enemy is dead;" what time duke Charles of Burgundy was slain at the battle of Granson against the Switzers. Some trial also would be made, whether pact or agreement do any thing; as if two friends should agree, that such a day in every week, they, being in far distant places, should pray one for ano. ther; or should put on a ring or tablet one for another's sake; whether if one of them should break their vow and promise, the other should have any feeling of it in absence.

988. IF there be any force in imaginations and affections of singular persons, it is probable the force is much more in the joint imaginations and affections of multitudes : as if a victory should be won or lost in remote parts, whether is there not some sense thereof in the people whom it concerneth ; because of the great joy or grief that many men are possessed with at once ? Pius Quintus, at the very time when that memorable victory was won by the Christians against the Turks, at the naval battle of Lepanto, being then hearing of causes in consistory, brake off suddenly,

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and said to those about him, “ It is now more time “ we should give thanks to God, for the great vic

tory he hath granted us against the Turks :" it is true, that victory had a sympathy with his spirit; for it was merely his work to conclude that league. It may be that revelation was divine; but what shall we say then to a number of examples amongst the Grecians and Romans? where the people being in theatres at plays, have had news of victories and overthrows, some few days before any messenger could

come.

It is true, that that may hold in these things, which is the general root of superstition : namely, that men observe when things hit, and not when they miss; and commit to memory the one, and forget and pass over the other. But touching divination, and the misgiving of minds, we shall speak more when we handle in general the nature of minds, and souls, and spirits.

989. WE have given formerly some rules of imagination; and touching the fortifying of the same. We have set down also some few instances and directions, of the force of imagination upon beasts, birds, etc. upon plants, and upon inanimate bodies: wherein you must still observe, that your trials be upon subtle and light motions, and not the contrary; for you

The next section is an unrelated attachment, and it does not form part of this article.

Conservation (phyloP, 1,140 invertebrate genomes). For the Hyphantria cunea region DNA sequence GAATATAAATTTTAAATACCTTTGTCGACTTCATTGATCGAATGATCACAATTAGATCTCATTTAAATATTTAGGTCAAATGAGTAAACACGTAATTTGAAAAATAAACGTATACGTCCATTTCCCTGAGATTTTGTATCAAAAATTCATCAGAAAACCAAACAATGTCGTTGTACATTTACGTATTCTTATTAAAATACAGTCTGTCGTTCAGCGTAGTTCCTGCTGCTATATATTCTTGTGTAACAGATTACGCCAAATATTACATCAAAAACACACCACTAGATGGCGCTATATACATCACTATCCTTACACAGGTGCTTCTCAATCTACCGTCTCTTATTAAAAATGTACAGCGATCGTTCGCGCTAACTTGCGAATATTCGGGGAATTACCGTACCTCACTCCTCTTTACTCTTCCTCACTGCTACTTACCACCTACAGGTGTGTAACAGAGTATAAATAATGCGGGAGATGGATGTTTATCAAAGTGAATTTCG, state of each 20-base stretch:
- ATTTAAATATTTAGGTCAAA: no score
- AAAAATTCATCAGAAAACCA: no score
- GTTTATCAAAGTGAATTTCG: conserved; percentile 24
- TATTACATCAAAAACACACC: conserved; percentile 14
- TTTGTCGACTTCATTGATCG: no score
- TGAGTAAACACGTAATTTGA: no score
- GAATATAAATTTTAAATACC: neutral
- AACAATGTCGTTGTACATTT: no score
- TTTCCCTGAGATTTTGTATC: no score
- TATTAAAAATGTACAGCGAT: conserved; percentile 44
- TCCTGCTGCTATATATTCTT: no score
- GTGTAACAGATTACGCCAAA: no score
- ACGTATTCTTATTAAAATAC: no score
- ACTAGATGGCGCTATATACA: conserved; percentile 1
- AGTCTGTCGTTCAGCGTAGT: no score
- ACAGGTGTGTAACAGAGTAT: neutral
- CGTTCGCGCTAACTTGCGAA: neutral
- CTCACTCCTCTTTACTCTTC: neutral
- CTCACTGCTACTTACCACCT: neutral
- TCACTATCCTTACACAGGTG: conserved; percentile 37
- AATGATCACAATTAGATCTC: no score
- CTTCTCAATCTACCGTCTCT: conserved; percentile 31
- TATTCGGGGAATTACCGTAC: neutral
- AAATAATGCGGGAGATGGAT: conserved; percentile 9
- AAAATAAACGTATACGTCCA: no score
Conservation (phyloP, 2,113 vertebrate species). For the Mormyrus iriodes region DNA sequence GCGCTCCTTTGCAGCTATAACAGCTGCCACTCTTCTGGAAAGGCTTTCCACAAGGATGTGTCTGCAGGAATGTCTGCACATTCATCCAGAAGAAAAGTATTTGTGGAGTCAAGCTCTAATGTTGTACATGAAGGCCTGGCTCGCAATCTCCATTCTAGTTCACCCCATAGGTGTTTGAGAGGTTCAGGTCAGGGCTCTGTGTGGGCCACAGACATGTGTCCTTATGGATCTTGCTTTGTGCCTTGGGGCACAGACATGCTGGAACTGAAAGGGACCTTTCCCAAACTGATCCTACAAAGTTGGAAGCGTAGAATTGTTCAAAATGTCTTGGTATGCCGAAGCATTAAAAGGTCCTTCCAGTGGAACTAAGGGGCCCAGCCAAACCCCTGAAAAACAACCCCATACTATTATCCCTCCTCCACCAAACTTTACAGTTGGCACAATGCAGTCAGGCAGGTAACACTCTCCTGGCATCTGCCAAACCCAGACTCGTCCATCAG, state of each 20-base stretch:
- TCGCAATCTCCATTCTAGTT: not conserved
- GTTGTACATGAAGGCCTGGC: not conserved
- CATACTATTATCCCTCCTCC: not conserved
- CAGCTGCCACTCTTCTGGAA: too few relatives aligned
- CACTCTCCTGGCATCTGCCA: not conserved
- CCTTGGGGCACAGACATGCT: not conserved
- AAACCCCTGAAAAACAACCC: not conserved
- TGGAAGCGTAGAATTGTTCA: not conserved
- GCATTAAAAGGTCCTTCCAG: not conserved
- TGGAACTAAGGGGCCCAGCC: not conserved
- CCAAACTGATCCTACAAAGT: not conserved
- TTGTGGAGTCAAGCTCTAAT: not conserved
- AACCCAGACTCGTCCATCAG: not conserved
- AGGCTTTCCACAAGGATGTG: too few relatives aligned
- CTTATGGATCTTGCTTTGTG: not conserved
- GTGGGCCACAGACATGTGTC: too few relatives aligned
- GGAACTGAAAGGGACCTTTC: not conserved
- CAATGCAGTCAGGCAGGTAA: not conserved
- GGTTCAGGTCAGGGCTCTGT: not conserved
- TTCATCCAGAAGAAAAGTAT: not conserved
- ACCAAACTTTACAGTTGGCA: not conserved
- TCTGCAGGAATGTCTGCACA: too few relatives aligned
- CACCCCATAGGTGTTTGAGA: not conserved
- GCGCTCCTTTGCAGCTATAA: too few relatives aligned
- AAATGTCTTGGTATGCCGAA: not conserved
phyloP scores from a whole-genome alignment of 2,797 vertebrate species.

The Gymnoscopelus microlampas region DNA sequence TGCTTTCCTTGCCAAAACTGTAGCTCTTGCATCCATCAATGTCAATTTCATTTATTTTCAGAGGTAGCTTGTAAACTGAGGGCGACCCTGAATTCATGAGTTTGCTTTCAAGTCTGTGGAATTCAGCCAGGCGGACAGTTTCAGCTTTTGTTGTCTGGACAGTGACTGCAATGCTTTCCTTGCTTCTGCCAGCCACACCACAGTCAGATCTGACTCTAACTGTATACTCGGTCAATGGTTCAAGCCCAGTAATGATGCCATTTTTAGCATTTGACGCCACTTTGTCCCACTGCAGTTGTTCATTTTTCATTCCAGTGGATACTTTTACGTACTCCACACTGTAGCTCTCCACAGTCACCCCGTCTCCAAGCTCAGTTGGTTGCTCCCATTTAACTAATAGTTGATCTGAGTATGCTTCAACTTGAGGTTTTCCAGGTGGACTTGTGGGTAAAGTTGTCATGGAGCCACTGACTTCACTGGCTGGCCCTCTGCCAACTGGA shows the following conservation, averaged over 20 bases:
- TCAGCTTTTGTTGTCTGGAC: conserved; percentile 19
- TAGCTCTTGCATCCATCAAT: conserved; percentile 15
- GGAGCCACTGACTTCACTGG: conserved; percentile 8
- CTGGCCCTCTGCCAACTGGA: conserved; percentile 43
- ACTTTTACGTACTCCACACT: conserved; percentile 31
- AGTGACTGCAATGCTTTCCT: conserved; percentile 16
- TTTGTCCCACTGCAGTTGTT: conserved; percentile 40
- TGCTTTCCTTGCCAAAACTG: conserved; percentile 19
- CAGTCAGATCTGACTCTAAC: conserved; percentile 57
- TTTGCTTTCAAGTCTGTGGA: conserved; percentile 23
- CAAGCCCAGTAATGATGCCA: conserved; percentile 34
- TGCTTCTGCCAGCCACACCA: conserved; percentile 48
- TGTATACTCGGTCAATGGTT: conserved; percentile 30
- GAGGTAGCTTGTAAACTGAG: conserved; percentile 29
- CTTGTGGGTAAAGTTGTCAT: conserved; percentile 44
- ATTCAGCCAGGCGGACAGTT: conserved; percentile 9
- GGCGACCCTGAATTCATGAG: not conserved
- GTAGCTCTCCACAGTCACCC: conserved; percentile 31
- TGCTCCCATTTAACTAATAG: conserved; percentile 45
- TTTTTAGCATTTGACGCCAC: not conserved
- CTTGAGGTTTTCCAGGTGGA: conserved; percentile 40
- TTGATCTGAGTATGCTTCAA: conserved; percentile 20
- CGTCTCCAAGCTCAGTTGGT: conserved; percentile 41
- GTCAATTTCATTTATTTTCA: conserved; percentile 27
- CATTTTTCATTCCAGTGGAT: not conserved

will sooner by imagination bind a bird from singing than from eating or flying: and I leave it to every man to choose experiments which himself thinketh most commodious; giving now but a few examples of every of the three kinds.

990. USE some imaginant, observing the rules formerly prescribed, for binding of a bird from singing ; and the like of a dog from barking. Try also the imagination of some, whom you shall accommodate with things to fortify it, in cock-fights, to make one cock more hardy, and the other more cowardly. It would be tried also in flying of hawks; or in coursing of a deer, or hare, with greyhounds: or in horseraces; and the like comparative motions: for you may sooner by imagination quicken or slack a motion, than raise or cease it; as it is easier to make a dog go slower, than to make him stand still, that he may not run.

991. In plants also you may try the force of imagination upon the lighter sort of motions : as upon the sudden fading, or lively coming up of herbs; or upon their bending one way or other; or upon their closing and opening, etc.

992. For inanimate things, you may try the force of imagination, upon staying the working of beer when the barm is put in; or upon the coming of butter or cheese, after the churning, or the rennet be put in.

993. It is an ancient tradition every where alledged, for example of secret proprieties and influxes, that the torpedo marina, if it be touched with a long stick, doth stupify the hand of him that toucheth it. It is one degree of working at distance, to work by the continuance of a fit medium; as sound will be conveyed to the ear by striking upon a bow-string, if the horn of the bow be held to the ear.

994. The writers of natural magic do attribute much to the virtues that come from the parts of living creatures; so as they be taken from them, the creatures remaining still alive: as if the creatures still living did infuse some immateriate virtue and vigour into the part severed. So much may be true; that any part taken from a living creature newly slain, may be of greater force than if it were taken from the like creature dying of itself, because it is fuller of spirit.

995. TRIAL would be made of the like parts of individuals in plants and living creatures ; as to cut off a stock of a tree, and to lay that which you cut off to putrify, to see whether it will decay the rest of the stock: or if you should cut off part of the tail or leg of a dog or a cat, and lay it to putrify, and so see whether it will fester, or keep from healing, the part which remaineth.

996. It is received, that it helpeth to continue love, if one wear a ring, or a bracelet, of the hair of the party beloved. But that may be by the exciting of the imagination : and perhaps a glove, or other like favour, may as well do it.